What is portal hypertension?
Portal hypertension is high blood pressure in the portal vein. The portal vein is located in your belly (abdomen). It gets blood from your digestive organs (large and small intestines, stomach, pancreas, spleen) and carries it to the liver. The liver cleans and filters waste from the blood. The blood then travels to the heart and into general circulation for your body to use. With liver disease, blood flow can be blocked through the liver. This raises the pressure in the portal vein.
When you have portal hypertension, this increased pressure makes it harder for blood to flow normally through the portal vein. Blood is redirected away from (bypasses) the liver. The body forms new vessels for the blood to flow through, especially to the esophagus and stomach. These veins become enlarged and twisted. They swell up and may burst (rupture) under the added pressure. Treatment is needed to prevent them from bursting and bleeding. If bleeding occurs, it can be fatal. Other areas of the body where blood vessels may form and enlarge can include the belly or rectum.
What causes portal hypertension?
These are the most common causes of portal hypertension:
- Scarring of the liver (called cirrhosis)
- Clotting of the portal vein
- Clotting of the veins in the liver
In developing countries, one of the most common reasons is an infection called schistosomiasis.
What are the symptoms of portal hypertension?
At first, you may have no symptoms. They may not develop until there are complications. Having a higher than normal pressure inside the portal vein can lead to a number of related symptoms. These include:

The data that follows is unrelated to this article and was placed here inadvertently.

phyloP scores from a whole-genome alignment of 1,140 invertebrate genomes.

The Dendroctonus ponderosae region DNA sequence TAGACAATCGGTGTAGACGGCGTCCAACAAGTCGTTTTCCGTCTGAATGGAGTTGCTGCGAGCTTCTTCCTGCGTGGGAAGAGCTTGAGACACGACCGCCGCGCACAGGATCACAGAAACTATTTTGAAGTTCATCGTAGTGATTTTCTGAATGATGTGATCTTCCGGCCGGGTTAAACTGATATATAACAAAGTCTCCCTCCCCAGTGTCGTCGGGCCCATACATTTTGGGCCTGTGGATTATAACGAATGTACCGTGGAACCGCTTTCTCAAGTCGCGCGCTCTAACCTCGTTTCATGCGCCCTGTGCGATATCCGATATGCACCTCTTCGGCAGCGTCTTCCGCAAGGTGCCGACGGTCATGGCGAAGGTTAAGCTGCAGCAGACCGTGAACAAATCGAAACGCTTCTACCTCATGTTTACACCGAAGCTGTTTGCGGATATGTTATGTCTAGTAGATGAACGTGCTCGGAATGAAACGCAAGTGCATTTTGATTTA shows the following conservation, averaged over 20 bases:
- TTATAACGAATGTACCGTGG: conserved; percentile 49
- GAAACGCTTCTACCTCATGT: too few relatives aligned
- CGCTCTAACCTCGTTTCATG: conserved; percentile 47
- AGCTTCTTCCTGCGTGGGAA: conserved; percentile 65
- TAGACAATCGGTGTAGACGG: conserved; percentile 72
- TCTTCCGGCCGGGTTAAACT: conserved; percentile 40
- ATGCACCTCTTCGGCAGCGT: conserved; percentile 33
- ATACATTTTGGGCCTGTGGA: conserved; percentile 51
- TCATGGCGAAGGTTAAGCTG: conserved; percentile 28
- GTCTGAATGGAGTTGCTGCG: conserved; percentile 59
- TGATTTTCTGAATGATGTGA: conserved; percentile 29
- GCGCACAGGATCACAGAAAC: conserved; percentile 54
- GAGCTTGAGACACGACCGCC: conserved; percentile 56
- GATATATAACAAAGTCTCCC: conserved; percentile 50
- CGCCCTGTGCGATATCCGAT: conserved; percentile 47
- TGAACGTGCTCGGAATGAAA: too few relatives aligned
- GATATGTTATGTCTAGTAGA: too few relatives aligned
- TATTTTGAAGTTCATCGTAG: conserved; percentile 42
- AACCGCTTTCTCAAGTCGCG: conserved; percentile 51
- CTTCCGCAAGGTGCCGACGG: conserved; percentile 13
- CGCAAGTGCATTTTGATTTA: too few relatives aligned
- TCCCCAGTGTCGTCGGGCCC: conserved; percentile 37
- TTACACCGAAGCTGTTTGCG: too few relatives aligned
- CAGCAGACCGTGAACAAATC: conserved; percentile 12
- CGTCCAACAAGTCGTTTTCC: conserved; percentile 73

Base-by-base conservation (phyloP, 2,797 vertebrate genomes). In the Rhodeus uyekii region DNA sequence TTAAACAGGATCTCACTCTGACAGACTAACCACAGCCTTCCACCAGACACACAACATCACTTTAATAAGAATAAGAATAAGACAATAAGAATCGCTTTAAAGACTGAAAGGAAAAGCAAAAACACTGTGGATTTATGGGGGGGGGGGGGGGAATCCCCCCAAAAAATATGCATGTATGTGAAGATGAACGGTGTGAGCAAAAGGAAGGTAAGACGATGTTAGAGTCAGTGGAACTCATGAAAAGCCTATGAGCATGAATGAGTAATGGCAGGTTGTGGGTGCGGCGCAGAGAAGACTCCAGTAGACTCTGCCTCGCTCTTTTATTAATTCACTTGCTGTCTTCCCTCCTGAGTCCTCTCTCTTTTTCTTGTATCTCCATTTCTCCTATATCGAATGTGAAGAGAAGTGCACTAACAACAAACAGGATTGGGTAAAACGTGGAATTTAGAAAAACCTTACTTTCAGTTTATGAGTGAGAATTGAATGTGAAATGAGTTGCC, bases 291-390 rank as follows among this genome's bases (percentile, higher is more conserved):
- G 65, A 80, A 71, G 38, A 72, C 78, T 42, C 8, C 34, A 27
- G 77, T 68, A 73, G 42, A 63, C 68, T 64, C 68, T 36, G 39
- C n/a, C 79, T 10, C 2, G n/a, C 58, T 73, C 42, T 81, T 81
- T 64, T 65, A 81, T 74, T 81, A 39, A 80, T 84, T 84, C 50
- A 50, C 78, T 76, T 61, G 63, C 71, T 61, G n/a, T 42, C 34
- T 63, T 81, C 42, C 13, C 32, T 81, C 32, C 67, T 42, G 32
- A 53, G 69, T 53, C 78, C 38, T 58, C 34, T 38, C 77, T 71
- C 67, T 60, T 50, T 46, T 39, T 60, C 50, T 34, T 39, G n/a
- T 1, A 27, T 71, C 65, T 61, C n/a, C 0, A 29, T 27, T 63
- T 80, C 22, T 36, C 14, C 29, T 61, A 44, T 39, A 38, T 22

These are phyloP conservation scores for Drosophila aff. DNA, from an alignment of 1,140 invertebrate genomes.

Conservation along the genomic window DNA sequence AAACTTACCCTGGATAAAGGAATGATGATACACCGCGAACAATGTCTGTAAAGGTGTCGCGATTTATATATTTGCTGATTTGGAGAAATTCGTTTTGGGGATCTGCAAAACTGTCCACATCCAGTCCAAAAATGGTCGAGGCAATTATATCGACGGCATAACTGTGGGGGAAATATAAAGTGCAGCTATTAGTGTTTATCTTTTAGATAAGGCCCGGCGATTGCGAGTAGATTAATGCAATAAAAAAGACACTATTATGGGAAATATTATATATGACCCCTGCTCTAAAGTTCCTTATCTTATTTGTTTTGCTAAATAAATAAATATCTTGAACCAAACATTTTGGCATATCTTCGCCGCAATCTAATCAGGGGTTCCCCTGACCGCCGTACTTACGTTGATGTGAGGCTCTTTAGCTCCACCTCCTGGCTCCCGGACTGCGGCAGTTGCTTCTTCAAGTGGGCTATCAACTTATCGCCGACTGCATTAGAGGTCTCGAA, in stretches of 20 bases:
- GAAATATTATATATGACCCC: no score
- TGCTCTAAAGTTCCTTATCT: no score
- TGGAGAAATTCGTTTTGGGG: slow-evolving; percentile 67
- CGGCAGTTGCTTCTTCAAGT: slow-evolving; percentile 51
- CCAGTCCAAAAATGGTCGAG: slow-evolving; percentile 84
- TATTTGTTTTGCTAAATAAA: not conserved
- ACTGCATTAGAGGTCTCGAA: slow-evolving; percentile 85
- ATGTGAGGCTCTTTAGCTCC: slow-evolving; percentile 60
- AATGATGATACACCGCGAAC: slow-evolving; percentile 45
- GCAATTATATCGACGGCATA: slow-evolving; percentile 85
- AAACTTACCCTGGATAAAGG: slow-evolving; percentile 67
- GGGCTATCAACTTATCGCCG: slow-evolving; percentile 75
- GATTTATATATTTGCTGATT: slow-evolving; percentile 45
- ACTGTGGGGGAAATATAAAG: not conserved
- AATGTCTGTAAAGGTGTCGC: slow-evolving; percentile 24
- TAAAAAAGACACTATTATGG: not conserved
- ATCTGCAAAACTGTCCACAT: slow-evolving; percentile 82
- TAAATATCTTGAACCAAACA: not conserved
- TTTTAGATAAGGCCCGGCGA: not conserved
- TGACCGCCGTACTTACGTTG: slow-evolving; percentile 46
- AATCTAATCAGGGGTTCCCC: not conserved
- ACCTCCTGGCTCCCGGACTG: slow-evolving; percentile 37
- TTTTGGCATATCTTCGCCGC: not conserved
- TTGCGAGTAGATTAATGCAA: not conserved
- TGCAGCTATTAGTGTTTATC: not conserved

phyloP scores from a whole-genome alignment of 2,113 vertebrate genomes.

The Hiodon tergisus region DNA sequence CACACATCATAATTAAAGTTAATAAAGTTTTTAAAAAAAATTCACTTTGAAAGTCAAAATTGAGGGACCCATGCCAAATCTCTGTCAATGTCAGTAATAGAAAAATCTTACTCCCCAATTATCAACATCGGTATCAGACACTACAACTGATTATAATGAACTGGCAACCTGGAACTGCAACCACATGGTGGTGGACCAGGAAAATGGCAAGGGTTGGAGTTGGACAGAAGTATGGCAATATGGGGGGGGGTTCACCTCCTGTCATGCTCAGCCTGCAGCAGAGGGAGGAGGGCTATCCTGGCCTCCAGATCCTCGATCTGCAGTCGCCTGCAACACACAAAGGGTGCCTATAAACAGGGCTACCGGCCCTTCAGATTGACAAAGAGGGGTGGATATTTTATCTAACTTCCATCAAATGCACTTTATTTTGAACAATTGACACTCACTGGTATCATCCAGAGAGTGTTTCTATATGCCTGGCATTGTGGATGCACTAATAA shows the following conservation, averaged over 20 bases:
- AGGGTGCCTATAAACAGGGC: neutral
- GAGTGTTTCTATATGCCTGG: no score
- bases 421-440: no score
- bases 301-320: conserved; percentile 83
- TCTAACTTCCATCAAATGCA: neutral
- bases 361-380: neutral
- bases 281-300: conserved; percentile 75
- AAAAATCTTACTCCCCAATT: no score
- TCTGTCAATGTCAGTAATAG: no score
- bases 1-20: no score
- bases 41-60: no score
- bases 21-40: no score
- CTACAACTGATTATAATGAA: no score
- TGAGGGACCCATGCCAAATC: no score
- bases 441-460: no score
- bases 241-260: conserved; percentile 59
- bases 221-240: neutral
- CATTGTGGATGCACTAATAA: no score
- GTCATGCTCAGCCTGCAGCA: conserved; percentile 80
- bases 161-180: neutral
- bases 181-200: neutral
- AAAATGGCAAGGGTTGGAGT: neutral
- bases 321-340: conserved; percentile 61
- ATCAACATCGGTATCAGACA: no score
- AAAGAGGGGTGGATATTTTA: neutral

- Enlarged liver and spleen
- Enlarged veins (varices) of the esophagus and stomach. These can cause abnormal bleeding, such as vomiting blood.
- Internal hemorrhoids
- Weight loss from malnutrition
- Fluid buildup in the belly (ascites)
- Kidney malfunction
- Low platelets
- Fluid on the lungs
How is portal hypertension diagnosed?
Your healthcare provider will ask you about your health history, symptoms, risk factors, and family history of disease. The provider will do a physical exam. Unfortunately, healthcare providers can’t measure high blood pressure in the portal vein with a cuff, as they can for regular high blood pressure. If you are at risk for or already have cirrhosis, you may need several tests:
- Lab tests. You may have various blood tests. A low platelet count is the most common blood test as a sign of portal hypertension.
- Imaging tests. These give your provider pictures of the liver or blood flow in the liver. They let your provider check for enlarged veins around the liver and assess the risk of bleeding. Common imaging tests done include ultrasound and CT scans.
- Endoscopic exam. This is done to see inside the upper digestive tract. During the test, an endoscope is used. This is a thin, flexible tube with a tiny camera on the end. The provider puts it through your mouth. He or she guides it down through your esophagus, stomach, and the first part of your small intestine. This lets the provider check for enlarged veins and find any bleeding.
How is portal hypertension treated?
Healthcare providers treat portal hypertension in several ways: